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In the next 10 years, there will be a level of transformation nearly unmatched in human history:

  • Humanity's relationship to communication technology is rapidly changing and will bring ongoing social, cultural and economic transformation. We all feel this, as it has already begun.
  • Media such as television, newspapers, magazines and radio will be completely different than they are today. We are only at the initial creative destruction phase of media.
  • Economic metrics will need to be transformed both on national and global levels. Such economic measurements as GDP (gross national product) will need to be updated to better reflect our 21st-century economy and not the 20th-century economy in which they were created. We will need to think of the global money supply, not just the U.S. money supply as we are moving ever more toward a global economy.
  • Relationships are transforming both inside and outside the family. Most of us are feeling this already.
  • Energy and energy use will be completely transformed. Alternative and renewable energy development will create great new wealth and transform landscapes and how we live every day.
  • Education is no longer serving the needs of people and society; it will be transformed. K–12 education will change within the next 10 years. For a large part of the population, it will become K–14, not K–16, as the value of a two-year degree from a community college will be of greater value to educate and train people for the new types of jobs that will exist in the future.
  • The medical breakthroughs around the corner will make 2010 to 2020 the most transformative decade in medical history. It won't just be the actual discoveries, but the moral decisions they will force us to confront for the first time in human history. We will all have the affordable ability to know our unique complete genetic map. As a result, we will move into the age of personalized medicine. We will have foreknowledge of probable personal health conditions. How will that transform how you live? Do you get married if you and your intended partner's respective genetic maps are not a good match? Does knowledge trump love?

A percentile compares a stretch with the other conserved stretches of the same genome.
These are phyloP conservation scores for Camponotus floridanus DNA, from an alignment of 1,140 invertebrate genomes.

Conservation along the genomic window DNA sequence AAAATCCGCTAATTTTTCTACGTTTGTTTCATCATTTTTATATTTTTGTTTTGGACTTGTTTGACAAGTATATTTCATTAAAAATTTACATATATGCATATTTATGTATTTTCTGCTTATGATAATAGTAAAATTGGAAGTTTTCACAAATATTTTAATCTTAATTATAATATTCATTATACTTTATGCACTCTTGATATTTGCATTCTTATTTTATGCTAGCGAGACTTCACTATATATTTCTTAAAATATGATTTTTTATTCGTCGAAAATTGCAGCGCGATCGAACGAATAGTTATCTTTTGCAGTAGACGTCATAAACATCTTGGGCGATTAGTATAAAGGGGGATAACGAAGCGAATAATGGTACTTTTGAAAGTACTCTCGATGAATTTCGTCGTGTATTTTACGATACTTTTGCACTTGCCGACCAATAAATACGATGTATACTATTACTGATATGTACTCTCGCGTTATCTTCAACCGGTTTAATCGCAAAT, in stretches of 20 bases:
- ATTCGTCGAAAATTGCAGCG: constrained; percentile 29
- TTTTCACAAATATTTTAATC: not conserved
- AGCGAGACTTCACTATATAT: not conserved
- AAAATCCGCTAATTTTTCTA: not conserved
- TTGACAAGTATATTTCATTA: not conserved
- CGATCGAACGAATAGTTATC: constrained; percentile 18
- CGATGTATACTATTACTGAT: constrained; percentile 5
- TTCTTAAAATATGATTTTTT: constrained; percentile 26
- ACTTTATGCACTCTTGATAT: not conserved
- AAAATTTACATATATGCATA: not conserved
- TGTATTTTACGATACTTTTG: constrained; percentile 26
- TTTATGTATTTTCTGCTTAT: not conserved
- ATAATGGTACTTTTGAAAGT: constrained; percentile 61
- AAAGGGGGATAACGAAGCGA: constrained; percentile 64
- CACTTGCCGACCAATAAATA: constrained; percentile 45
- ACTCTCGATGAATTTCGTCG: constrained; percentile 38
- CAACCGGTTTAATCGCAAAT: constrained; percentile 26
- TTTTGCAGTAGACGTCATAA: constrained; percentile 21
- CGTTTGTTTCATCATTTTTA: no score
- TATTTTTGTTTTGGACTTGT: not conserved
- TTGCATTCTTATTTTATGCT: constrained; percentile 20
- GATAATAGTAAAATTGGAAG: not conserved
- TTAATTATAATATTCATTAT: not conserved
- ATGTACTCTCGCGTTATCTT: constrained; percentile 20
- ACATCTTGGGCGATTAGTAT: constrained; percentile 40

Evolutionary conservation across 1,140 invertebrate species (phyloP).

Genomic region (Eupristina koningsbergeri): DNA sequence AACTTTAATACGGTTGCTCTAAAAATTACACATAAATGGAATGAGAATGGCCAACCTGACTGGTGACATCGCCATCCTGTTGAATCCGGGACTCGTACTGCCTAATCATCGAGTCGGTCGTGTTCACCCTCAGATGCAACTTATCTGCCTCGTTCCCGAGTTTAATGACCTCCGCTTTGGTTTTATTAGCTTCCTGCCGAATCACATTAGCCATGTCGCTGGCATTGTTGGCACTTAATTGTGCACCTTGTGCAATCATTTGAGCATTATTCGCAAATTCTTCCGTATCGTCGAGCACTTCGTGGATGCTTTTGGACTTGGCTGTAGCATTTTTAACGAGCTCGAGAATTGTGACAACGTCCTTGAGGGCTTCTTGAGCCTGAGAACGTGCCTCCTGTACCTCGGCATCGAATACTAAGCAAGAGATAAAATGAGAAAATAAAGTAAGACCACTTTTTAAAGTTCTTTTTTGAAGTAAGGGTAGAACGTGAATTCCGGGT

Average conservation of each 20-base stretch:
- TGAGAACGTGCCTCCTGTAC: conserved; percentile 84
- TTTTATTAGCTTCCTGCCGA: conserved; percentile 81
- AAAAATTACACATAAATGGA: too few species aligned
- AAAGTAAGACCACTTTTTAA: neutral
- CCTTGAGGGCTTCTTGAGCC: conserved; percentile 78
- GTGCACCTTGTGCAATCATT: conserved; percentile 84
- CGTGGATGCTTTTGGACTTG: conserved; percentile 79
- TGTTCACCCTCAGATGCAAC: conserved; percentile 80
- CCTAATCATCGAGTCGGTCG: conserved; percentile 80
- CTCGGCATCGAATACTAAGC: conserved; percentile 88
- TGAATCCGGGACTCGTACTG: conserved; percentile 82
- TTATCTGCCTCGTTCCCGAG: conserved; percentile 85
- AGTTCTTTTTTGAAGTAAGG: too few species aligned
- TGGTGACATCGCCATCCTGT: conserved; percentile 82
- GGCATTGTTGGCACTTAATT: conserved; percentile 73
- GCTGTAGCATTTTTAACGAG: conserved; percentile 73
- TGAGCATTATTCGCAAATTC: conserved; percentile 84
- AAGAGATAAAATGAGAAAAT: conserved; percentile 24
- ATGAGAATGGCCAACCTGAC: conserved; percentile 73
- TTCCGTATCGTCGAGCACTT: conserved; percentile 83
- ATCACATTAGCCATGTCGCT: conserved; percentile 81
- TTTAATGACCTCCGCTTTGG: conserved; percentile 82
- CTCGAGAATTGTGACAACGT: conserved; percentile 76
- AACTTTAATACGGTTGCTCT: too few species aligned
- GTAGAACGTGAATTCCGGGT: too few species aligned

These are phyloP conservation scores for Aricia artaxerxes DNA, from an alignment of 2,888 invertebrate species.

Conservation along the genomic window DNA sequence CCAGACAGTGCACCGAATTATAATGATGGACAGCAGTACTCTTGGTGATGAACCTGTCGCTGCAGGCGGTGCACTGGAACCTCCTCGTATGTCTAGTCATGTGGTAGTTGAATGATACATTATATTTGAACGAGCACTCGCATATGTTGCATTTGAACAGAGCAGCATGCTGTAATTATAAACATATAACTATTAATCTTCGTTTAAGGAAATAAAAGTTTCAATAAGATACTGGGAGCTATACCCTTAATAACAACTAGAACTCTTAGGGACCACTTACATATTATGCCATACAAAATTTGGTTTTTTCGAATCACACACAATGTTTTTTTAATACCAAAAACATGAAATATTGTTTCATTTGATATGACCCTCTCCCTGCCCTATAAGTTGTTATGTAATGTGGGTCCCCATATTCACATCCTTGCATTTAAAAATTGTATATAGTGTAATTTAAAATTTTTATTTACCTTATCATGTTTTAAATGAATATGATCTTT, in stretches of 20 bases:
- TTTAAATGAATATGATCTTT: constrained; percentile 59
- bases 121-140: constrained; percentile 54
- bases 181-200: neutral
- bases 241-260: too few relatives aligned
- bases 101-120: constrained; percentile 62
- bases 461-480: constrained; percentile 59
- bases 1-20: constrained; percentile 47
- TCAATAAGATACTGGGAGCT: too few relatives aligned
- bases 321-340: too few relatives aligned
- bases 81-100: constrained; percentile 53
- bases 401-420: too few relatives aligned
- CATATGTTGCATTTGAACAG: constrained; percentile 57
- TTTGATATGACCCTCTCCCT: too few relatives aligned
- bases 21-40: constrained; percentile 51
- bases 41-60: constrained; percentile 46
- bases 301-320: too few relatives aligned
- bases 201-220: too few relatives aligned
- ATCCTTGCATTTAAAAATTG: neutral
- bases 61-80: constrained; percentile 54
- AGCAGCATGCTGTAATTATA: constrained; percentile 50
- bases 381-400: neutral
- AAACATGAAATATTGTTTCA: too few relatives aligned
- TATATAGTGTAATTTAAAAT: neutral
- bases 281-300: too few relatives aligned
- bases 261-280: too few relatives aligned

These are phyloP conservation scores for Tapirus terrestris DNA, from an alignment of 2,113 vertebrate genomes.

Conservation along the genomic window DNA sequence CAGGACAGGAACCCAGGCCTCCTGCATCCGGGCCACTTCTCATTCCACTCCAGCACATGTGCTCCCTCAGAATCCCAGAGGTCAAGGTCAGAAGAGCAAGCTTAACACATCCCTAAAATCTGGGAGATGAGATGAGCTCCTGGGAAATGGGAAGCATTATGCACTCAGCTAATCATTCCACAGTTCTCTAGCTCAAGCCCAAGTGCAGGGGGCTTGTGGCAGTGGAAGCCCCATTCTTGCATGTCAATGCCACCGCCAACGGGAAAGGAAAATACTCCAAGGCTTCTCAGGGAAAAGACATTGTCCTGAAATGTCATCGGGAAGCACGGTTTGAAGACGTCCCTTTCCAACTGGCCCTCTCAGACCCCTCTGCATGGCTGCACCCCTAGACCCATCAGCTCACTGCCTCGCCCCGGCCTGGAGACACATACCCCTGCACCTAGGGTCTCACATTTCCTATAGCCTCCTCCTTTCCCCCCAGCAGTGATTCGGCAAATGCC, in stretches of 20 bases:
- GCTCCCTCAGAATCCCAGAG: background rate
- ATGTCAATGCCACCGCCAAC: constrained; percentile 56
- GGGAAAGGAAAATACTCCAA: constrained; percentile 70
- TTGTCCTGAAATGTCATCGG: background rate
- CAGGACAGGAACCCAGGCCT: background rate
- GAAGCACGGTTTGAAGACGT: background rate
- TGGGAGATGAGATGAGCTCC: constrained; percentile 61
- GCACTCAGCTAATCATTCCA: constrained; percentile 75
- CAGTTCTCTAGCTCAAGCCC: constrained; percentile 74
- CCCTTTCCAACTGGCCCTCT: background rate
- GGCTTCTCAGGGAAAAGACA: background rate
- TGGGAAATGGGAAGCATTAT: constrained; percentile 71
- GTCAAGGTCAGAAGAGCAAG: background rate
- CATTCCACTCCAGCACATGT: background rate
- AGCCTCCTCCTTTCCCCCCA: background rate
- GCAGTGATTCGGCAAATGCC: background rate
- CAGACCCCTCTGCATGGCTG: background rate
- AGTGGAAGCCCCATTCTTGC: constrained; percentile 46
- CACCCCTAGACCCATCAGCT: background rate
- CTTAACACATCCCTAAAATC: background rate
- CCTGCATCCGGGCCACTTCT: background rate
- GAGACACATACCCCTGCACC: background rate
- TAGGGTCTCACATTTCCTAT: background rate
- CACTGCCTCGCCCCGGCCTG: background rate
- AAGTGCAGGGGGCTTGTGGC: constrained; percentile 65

• The workplace will be transformed as the place part becomes less and less relevant. Human beings will only need to be in the same place to collaborate, as work is increasingly defined as collaborative and creative. More of us will work from home and places other than the office than ever before.
  • The Internet and our rapid-fire use of mobile digital devices has created a pulsing, synaptic place of unprecedented interactivity. On a global scale, it is starting to feel like a global brain. It is a live, morphing place called the neurosphere that is not only transforming us now, but could well be the technological model for a new level of human consciousness in 10 to 20 years (neurosphere as in the collective knowledge, information, culture, history and economic transactions that now occur and reside in cyberspace). That would be an evolutionary level of transformation—nothing less than an evolution shift. We are rapidly moving in that direction.
The list could go on and on. Take a holistic, 360-degree snapshot at your life right now. Do you see your relationships, ways of thinking, living and the way you look at the world? I promise that when you take the same 360 snapshot in 10 years, you will be astounded at the transformation. The speed of change has accelerated to the point where it is environmental. We live in an environment of change.

It may feel uncomfortable as familiar things and ways of living are disintegrating. Transformation, to varying degrees, is uncomfortable and disruptive. We are and will be transformed in the next 10 years.

We have entered the Transformation Decade.

Watch David's short YouTube video about the Transformation Decade.

David Houle is an award-winning futurist and strategist who has launched successful brands and is an in-demand speaker about the future. He writes the popular futurist blog Evolution Shift and lives his life slightly ahead of the curve.

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